Three years ago, the comedienne and storyteller Elna Baker published her memoir, The New York Regional Mormon Singles Halloween Dance. It’s about being a twenty-something Mormon virgin in a town – New York City – that doesn’t take kindly to that type. A lot has changed for Elna Baker since 2009: now she’s an ex-28-year-old virgin and ex-Mormon comedienne. Elna joins Doug to talk about leaving the church, her journey to Siberia and the challenges of honest storytelling. (Rebroadcast)
Friday, we're rebroadcasting a conversation Doug had earlier this year with end-of-life care expert Ira Byock about his book "The Best Care Possible." Dr. Byock says that the one thing worse than having someone we love die is having them die badly. That's why his work has steered clear of the "more-is-always-better" philosophy that results in so many Americans experiencing painful and dehumanizing deaths. We'll talk about practical solutions for reforming our health care system and why Byock is determined to put the "care" back in healthcare.
Around 930 CE, the most perfect copy of the Hebrew Bible was written. Over the centuries, it was stolen by Crusaders, ransomed to Egypt and eventually found a home in Syria, where it was protected by the Jewish community in Aleppo. Today it's in Jerusalem, but how it arrived there with nearly half the pages missing is a story of subterfuge, state cover-ups and even greed. Thursday, Doug is joined by journalist Matti Friedman to talk about "The Aleppo Codex" and the role it played in creating modern Israel.
When science writer Florence Williams was breastfeeding, she decided to have her milk tested for environmental contaminants. Her results were average for American women and included chemicals found in flame-retardants and jet-fuel. It's not, she says, what her daughter had in mind for dinner. It set her off on a journey to study the history of breasts: how they evolved and what modern life is doing to them. Wednesday, we're talking to Williams about what she calls her natural and unnatural history of breasts. (Rebroadcast)
Gun sales surged in the wake of the Aurora shooting massacre as some began to question the need for stricter gun control laws. The debate over gun rights has generated controversy throughout our nation’s history, whether at the time of the Founding Fathers, the genesis of the Ku Klux Klan, the struggle for civil rights or in 2008 when the Supreme Court ruled on the landmark Heller case. On Tuesday, Doug speaks with the law scholar Adam Winkler, who reminds us in his book Gunfight that guns are as much a part of American culture as gun control.
Last month, the Supreme Court ruled that states can choose for themselves whether to expand Medicaid. In Utah, that would mean coverage for 50,000 uninsured people. Governor Gary Herbert has called federal health care reform "bad policy," but Utah is waiting until the 2013 legislative session to decide. Monday, KUER begins a series on the future of Medicaid in Utah and reporters Terry Gildea and Andrea Smardon join Doug to explore these questions: Can Utah afford to expand Medicaid? Can it afford not to?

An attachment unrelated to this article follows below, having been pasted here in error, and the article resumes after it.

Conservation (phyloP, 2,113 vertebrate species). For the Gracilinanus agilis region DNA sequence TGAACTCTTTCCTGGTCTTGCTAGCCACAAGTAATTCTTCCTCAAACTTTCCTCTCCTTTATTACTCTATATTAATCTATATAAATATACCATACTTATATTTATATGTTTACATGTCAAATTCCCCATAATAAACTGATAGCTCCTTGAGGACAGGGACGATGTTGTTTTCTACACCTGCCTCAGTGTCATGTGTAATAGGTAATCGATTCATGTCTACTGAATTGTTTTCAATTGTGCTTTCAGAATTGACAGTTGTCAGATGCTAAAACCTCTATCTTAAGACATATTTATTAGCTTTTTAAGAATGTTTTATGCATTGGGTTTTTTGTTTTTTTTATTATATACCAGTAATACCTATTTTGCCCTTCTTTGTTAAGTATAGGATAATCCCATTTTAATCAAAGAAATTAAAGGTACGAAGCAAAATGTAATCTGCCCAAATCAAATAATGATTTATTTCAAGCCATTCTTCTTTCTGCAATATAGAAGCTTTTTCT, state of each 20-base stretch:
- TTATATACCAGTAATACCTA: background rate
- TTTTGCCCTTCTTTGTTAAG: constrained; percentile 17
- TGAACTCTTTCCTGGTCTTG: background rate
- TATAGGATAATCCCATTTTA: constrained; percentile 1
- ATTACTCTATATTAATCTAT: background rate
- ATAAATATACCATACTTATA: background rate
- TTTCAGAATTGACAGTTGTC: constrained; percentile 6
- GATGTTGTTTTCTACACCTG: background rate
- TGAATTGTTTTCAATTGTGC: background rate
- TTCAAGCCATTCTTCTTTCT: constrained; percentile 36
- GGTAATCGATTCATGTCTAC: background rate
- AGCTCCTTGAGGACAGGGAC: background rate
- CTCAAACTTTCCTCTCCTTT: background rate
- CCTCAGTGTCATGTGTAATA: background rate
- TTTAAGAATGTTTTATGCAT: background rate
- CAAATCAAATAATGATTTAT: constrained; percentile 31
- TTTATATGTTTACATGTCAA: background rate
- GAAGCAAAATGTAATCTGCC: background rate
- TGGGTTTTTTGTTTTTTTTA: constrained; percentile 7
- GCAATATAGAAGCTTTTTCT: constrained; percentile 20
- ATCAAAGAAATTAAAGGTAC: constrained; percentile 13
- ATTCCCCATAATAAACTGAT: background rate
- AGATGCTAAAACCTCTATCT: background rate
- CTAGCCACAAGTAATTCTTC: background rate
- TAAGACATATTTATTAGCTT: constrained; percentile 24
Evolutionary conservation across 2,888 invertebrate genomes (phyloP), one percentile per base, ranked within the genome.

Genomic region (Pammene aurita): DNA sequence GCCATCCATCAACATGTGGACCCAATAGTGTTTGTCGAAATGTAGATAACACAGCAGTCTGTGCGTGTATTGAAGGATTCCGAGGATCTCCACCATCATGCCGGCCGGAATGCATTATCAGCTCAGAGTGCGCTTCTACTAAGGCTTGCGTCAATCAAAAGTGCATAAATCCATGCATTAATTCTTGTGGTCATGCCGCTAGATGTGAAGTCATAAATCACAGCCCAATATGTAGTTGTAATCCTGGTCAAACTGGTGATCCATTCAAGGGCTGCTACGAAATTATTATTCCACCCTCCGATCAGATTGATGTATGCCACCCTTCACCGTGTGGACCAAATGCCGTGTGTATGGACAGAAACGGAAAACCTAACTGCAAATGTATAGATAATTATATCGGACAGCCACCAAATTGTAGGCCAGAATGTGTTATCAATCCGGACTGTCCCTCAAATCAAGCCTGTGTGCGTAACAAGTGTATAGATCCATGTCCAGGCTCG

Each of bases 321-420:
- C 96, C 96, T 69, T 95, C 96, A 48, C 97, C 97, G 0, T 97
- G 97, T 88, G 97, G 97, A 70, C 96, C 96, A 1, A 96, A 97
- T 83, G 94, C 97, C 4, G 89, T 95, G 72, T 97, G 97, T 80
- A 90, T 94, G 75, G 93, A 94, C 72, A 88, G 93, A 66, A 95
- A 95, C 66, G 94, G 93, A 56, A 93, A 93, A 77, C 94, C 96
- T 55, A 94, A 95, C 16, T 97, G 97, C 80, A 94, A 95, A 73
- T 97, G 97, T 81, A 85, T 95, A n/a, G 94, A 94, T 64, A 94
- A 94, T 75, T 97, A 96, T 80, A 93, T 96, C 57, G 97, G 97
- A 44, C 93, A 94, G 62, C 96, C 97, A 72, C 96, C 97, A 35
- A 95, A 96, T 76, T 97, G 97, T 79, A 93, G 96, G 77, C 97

Frank Sinatra called Spencer Tracy “The Gray Fox.” Some actors called him “The Pope.” The biographer James Curtis calls Tracy the greatest actor of his generation. Through the years, Tracy’s legacy has faded, eclipsed by that of Katharine Hepburn, one of his great loves. Curtis has written a biography of Tracy that refurbishes his story, detailing his relationship with his wife, Louise, his love affair with Hepburn, his drinking problem and his inimitable acting chops. (Rebroadcast)
Political commentator E.J. Dionne Jr. says that at the center of America's political dysfunction are two competing ideas – our love of individualism and our deep affection for community. It's a push and pull that Dionne traces back to the earliest days of our country, and he's written a new book that traces the history of that tension. Thursday, he joins Doug to make the case that America is at its best when these core values are in balance.
After serving his LDS mission in China, Eric Chipman shipped a great big Chinese zither harp, or guzheng, home to Salt Lake City. He didn’t exactly know how to play it, but he ended up incorporating the guzheng into the folky bluegrass he writes. Chipman then rounded up some musician friends, got a hold of some more traditional Chinese instruments and formed the band Matteo. The band’s four members recently returned from a trip to China, where they learned to better play their instruments and the Chinese music that gives the band its unique sound. Matteo is playing in the RadioWest studio on Wednesday and they’ll chat with Doug about their sonic smelting of Eastern and Western music.
In the spring of 1857, President James Buchanan appointed a non-Mormon governor for the Utah Territory and sent troops to enforce the order. Armed skirmishes between the Mormon militia and the U.S. Army followed, and the roughly year-long conflict is now known as the "Utah War." Doug speaks with LDS Church Historian Richard Turley as well as independent historians Will Bagley and David Bigler about this pivotal moment in Utah history. (Rebroadcast)